A: Remember that the chance of you or someone in your family being infected is slim so there's not much point in dramatically changing your daily routine. However swine flu is contagious and spreads in the same way as ordinary flu so just take sensible steps to reduce your risk like frequent and thorough hand washing with soap and water or hand disinfectants if you are out and about. Read our hand-washing tips here
Q: Should I wear a mask on the tube or bus?
A: We've all seen pictures from Mexico of people wandering the streets wearing masks, but you don't have to. Professor John Oxford, a virologist at top London hospital, The Barts and the London, says 'really there's very little evidence that masks offer much protection against swine flu. But health workers who come into contact with potential sufferers, have been told to wear respirator masks'.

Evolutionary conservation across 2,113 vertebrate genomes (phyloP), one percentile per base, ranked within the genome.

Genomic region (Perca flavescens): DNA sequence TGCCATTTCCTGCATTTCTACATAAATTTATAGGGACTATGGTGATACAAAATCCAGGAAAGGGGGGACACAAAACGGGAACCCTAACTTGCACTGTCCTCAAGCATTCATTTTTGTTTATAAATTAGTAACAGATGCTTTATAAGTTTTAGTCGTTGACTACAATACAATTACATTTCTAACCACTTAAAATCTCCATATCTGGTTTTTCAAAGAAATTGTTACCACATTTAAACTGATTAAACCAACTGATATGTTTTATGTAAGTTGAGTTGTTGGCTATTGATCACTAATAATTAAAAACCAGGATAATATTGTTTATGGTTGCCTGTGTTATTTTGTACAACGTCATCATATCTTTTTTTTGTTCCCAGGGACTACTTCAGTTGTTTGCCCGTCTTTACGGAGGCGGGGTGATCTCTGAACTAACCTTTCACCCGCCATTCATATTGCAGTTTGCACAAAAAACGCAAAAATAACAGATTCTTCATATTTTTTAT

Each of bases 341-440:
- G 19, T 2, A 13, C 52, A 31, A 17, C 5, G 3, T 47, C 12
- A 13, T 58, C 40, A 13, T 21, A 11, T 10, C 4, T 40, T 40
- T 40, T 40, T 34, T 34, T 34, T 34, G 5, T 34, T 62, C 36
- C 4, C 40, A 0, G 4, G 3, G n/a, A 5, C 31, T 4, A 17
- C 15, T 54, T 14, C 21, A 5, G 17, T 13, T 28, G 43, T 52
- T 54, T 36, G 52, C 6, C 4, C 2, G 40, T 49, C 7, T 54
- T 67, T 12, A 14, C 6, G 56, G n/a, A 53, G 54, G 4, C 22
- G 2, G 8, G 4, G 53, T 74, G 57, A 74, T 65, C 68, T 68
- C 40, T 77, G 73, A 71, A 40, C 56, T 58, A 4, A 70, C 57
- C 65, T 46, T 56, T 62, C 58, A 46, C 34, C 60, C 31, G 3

Q: Who is more at risk? Me or my kids?
A: Unlike normal flu, it seems that age and general health might not be a factor in getting swine flu. So, if you're young and fit, you could still be at risk, like everyone else aged between 6 months and 65. That's because, like the SARS and avian flu outbreaks, it's thought that the problem isn't the virus itself but the way your body responds to it. There are some groups of people who are particularly at risk, like those with weakened immune systems (eg cancer patients or people with HIV/Aids) and pregnant women. Read our swine flu advice for pregnant women